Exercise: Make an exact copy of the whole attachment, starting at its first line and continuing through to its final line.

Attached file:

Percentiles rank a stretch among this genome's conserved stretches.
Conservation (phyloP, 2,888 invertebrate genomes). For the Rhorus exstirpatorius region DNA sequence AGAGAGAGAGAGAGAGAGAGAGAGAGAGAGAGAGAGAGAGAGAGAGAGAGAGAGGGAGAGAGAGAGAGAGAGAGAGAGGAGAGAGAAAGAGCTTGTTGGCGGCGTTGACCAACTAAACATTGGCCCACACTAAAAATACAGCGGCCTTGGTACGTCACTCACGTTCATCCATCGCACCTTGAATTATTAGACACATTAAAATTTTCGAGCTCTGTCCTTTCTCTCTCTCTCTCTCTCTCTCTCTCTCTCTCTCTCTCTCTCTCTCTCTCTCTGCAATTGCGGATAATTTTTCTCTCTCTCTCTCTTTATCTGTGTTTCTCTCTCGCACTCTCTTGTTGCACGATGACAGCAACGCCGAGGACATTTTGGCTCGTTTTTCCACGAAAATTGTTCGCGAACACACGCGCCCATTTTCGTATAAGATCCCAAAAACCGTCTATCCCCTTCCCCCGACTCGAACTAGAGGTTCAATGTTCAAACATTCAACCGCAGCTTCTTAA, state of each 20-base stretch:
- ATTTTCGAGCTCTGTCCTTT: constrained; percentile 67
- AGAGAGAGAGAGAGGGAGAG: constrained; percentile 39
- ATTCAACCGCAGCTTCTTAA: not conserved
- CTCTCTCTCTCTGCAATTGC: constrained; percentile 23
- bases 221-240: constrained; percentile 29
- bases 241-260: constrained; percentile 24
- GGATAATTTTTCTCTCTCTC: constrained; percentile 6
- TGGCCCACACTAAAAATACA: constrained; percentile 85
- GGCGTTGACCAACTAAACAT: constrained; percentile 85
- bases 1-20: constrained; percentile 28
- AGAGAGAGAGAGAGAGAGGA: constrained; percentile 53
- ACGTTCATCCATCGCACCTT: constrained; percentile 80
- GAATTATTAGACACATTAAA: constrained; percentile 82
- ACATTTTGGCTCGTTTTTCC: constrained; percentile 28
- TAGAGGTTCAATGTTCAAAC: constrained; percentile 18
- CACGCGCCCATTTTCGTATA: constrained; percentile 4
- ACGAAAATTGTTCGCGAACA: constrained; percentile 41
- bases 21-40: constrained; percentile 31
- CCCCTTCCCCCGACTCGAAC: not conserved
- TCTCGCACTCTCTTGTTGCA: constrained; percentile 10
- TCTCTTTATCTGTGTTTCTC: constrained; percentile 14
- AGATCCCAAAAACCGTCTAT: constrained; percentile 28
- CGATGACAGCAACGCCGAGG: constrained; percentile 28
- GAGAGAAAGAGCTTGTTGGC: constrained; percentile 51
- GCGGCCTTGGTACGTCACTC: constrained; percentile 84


Percentiles rank a stretch among this genome's conserved stretches.
Conservation (phyloP, 2,888 invertebrate genomes). For the Rhorus exstirpatorius region DNA sequence AGAGAGAGAGAGAGAGAGAGAGAGAGAGAGAGAGAGAGAGAGAGAGAGAGAGAGGGAGAGAGAGAGAGAGAGAGAGAGGAGAGAGAAAGAGCTTGTTGGCGGCGTTGACCAACTAAACATTGGCCCACACTAAAAATACAGCGGCCTTGGTACGTCACTCACGTTCATCCATCGCACCTTGAATTATTAGACACATTAAAATTTTCGAGCTCTGTCCTTTCTCTCTCTCTCTCTCTCTCTCTCTCTCTCTCTCTCTCTCTCTCTCTCTCTCTGCAATTGCGGATAATTTTTCTCTCTCTCTCTCTTTATCTGTGTTTCTCTCTCGCACTCTCTTGTTGCACGATGACAGCAACGCCGAGGACATTTTGGCTCGTTTTTCCACGAAAATTGTTCGCGAACACACGCGCCCATTTTCGTATAAGATCCCAAAAACCGTCTATCCCCTTCCCCCGACTCGAACTAGAGGTTCAATGTTCAAACATTCAACCGCAGCTTCTTAA, state of each 20-base stretch:
- ATTTTCGAGCTCTGTCCTTT: constrained; percentile 67
- AGAGAGAGAGAGAGGGAGAG: constrained; percentile 39
- ATTCAACCGCAGCTTCTTAA: not conserved
- CTCTCTCTCTCTGCAATTGC: constrained; percentile 23
- bases 221-240: constrained; percentile 29
- bases 241-260: constrained; percentile 24
- GGATAATTTTTCTCTCTCTC: constrained; percentile 6
- TGGCCCACACTAAAAATACA: constrained; percentile 85
- GGCGTTGACCAACTAAACAT: constrained; percentile 85
- bases 1-20: constrained; percentile 28
- AGAGAGAGAGAGAGAGAGGA: constrained; percentile 53
- ACGTTCATCCATCGCACCTT: constrained; percentile 80
- GAATTATTAGACACATTAAA: constrained; percentile 82
- ACATTTTGGCTCGTTTTTCC: constrained; percentile 28
- TAGAGGTTCAATGTTCAAAC: constrained; percentile 18
- CACGCGCCCATTTTCGTATA: constrained; percentile 4
- ACGAAAATTGTTCGCGAACA: constrained; percentile 41
- bases 21-40: constrained; percentile 31
- CCCCTTCCCCCGACTCGAAC: not conserved
- TCTCGCACTCTCTTGTTGCA: constrained; percentile 10
- TCTCTTTATCTGTGTTTCTC: constrained; percentile 14
- AGATCCCAAAAACCGTCTAT: constrained; percentile 28
- CGATGACAGCAACGCCGAGG: constrained; percentile 28
- GAGAGAAAGAGCTTGTTGGC: constrained; percentile 51
- GCGGCCTTGGTACGTCACTC: constrained; percentile 84